For immediate release: April 21, 2004
EARTHWORKS LAUNCHES EARTHWORKS@HOME
New Web Resource Offers Practical Steps for Consumers and Communities to Limit Footprint on Earth's Surface Resources
Washington, DC, 4/21 — Coinciding with the 34th annual Earth Day Celebration this week, EARTHWORKS today announced a new tool to aid consumers and communities in making responsible choices at home that will help protect the environment and communities around the world from the impacts of mining, drilling, and digging.
Earthworks@HOME will provide information and practical suggestions and tips that will help consumers make informed choices about everything from jewelry to cell phones. The focus will be on steps that people can take in their everyday lives to tread more lightly on the earth's surface — conserving resources, producing less waste, and protecting communities.
“Earthworks@HOME is about information and choice. For example, it makes the connection between the gold used in products like cell phones and wedding rings and the mine that leaks cyanide and acid drainage into nearby streams” said Stephen D'Esposito, president of EARTHWORKS. “And it provides real-life options that people can put into practice in their homes, their schools, their businesses, and their communities.”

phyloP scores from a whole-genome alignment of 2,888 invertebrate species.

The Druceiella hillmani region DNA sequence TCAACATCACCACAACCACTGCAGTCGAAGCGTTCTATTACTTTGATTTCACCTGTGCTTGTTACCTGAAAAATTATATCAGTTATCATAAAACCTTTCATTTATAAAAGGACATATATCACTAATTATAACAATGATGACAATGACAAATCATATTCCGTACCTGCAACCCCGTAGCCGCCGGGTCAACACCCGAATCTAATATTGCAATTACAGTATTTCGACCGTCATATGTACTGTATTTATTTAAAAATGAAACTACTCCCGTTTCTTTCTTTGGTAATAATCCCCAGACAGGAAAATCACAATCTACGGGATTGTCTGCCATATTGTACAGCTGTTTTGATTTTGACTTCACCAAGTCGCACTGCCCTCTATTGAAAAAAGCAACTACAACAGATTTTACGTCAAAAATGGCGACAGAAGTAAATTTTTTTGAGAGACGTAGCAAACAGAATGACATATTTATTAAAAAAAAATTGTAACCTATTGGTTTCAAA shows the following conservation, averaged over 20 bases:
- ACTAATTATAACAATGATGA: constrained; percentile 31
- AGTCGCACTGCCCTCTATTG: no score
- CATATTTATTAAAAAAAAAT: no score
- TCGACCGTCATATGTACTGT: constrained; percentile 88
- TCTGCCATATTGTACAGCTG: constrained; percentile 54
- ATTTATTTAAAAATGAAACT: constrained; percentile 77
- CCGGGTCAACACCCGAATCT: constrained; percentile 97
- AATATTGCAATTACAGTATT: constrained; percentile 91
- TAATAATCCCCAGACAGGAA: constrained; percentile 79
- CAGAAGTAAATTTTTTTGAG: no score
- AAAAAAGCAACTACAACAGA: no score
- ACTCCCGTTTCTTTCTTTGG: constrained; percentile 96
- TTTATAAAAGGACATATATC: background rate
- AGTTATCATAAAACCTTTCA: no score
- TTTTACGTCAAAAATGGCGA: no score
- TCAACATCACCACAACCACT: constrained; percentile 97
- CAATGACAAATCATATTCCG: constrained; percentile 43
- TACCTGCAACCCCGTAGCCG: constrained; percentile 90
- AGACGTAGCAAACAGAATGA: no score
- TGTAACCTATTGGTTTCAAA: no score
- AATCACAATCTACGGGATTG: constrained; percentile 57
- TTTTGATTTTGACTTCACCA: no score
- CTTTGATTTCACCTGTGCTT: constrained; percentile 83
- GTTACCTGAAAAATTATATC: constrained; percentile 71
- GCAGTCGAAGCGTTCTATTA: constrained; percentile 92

Each month a new report, analysis, consumer tip, or action will be profiled, along with an archive of articles and reports and links to related organizations.
For its inaugural, Earthworks@HOME features a new report by the Worldwatch Institute, Good Stuff? A Behind the Scenes Guide to the Things We Buy, written in partnership with EARTHWORKS. The report analyzes a range of products and issues, from the social and environmental impacts of producing chocolate to the ecological damage that can result from a single gold ring. The report offers some eye-opening facts about the impact of the products that we all use and it offers practical consumer solutions and choices –such as recycling computer parts, buying more fuel efficient cars, and pressuring jewelers to responsibly source their precious metals.
“Good Stuff? exposes some pretty bad stuff but it also educates consumers and provides them with alternatives and actions they can take to make a difference,” said Payal Sampat, Director of the “No Dirty Gold” campaign (www.nodirtygold.org). “For instance, shoppers in New York and Seattle can ask jewelers to verify that they're not using gold that was mined at the expense of community or environmental health.”
Irresponsible mining, drilling, and digging can have a devastating impact on the earth's resource and communities. For example, mining tops the U.S. Environmental Protection Agencies (EPA) toxic release inventory. According to the EPA mining has polluted 40 percent of streams in western U.S. watersheds. A new report Dirty Metals: Mining, Communities, and the Environment (available at www.nodirtygold.org/dirty_metals_report.cfm) chronicles the devastating environmental and human rights impacts of mining.
EARTHWORKS (formerly Mineral Policy Center) is a nonprofit organization dedicated to protecting communities and the environment from the destructive impacts of mineral development, in the U.S. and worldwide.